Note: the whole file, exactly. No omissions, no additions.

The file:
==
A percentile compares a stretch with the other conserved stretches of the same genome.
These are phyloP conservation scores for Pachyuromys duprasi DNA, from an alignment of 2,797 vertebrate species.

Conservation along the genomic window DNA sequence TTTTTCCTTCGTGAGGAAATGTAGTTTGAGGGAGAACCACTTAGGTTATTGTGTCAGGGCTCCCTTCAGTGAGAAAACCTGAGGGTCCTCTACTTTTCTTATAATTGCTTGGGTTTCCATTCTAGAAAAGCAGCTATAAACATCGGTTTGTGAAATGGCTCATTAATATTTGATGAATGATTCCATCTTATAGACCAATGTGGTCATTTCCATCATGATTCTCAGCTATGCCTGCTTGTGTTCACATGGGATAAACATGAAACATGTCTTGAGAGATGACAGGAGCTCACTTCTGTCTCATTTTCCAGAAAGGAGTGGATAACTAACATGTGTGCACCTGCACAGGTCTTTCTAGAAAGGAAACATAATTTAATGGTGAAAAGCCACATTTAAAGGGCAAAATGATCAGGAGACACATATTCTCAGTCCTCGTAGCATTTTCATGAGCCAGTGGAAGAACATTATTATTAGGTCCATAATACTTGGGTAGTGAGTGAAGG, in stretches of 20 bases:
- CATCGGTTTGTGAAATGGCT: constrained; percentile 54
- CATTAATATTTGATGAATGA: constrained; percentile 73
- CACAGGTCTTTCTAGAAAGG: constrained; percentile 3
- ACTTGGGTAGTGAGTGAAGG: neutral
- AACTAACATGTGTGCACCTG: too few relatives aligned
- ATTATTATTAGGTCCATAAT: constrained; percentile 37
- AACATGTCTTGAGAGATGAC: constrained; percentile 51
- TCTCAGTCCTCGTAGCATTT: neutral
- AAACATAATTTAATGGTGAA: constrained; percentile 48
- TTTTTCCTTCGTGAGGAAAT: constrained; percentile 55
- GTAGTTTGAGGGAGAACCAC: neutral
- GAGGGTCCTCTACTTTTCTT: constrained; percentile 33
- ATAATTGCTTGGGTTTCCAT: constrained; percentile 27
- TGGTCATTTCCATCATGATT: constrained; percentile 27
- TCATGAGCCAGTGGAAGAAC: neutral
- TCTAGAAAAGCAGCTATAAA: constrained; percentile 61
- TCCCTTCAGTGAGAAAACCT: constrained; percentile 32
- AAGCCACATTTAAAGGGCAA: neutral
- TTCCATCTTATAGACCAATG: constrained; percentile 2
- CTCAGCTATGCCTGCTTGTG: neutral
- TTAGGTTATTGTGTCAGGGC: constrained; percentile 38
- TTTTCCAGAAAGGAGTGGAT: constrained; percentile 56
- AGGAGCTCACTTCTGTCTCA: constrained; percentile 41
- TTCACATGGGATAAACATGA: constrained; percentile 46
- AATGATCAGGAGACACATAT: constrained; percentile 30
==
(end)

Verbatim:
A percentile compares a stretch with the other conserved stretches of the same genome.
These are phyloP conservation scores for Pachyuromys duprasi DNA, from an alignment of 2,797 vertebrate species.

Conservation along the genomic window DNA sequence TTTTTCCTTCGTGAGGAAATGTAGTTTGAGGGAGAACCACTTAGGTTATTGTGTCAGGGCTCCCTTCAGTGAGAAAACCTGAGGGTCCTCTACTTTTCTTATAATTGCTTGGGTTTCCATTCTAGAAAAGCAGCTATAAACATCGGTTTGTGAAATGGCTCATTAATATTTGATGAATGATTCCATCTTATAGACCAATGTGGTCATTTCCATCATGATTCTCAGCTATGCCTGCTTGTGTTCACATGGGATAAACATGAAACATGTCTTGAGAGATGACAGGAGCTCACTTCTGTCTCATTTTCCAGAAAGGAGTGGATAACTAACATGTGTGCACCTGCACAGGTCTTTCTAGAAAGGAAACATAATTTAATGGTGAAAAGCCACATTTAAAGGGCAAAATGATCAGGAGACACATATTCTCAGTCCTCGTAGCATTTTCATGAGCCAGTGGAAGAACATTATTATTAGGTCCATAATACTTGGGTAGTGAGTGAAGG, in stretches of 20 bases:
- CATCGGTTTGTGAAATGGCT: constrained; percentile 54
- CATTAATATTTGATGAATGA: constrained; percentile 73
- CACAGGTCTTTCTAGAAAGG: constrained; percentile 3
- ACTTGGGTAGTGAGTGAAGG: neutral
- AACTAACATGTGTGCACCTG: too few relatives aligned
- ATTATTATTAGGTCCATAAT: constrained; percentile 37
- AACATGTCTTGAGAGATGAC: constrained; percentile 51
- TCTCAGTCCTCGTAGCATTT: neutral
- AAACATAATTTAATGGTGAA: constrained; percentile 48
- TTTTTCCTTCGTGAGGAAAT: constrained; percentile 55
- GTAGTTTGAGGGAGAACCAC: neutral
- GAGGGTCCTCTACTTTTCTT: constrained; percentile 33
- ATAATTGCTTGGGTTTCCAT: constrained; percentile 27
- TGGTCATTTCCATCATGATT: constrained; percentile 27
- TCATGAGCCAGTGGAAGAAC: neutral
- TCTAGAAAAGCAGCTATAAA: constrained; percentile 61
- TCCCTTCAGTGAGAAAACCT: constrained; percentile 32
- AAGCCACATTTAAAGGGCAA: neutral
- TTCCATCTTATAGACCAATG: constrained; percentile 2
- CTCAGCTATGCCTGCTTGTG: neutral
- TTAGGTTATTGTGTCAGGGC: constrained; percentile 38
- TTTTCCAGAAAGGAGTGGAT: constrained; percentile 56
- AGGAGCTCACTTCTGTCTCA: constrained; percentile 41
- TTCACATGGGATAAACATGA: constrained; percentile 46
- AATGATCAGGAGACACATAT: constrained; percentile 30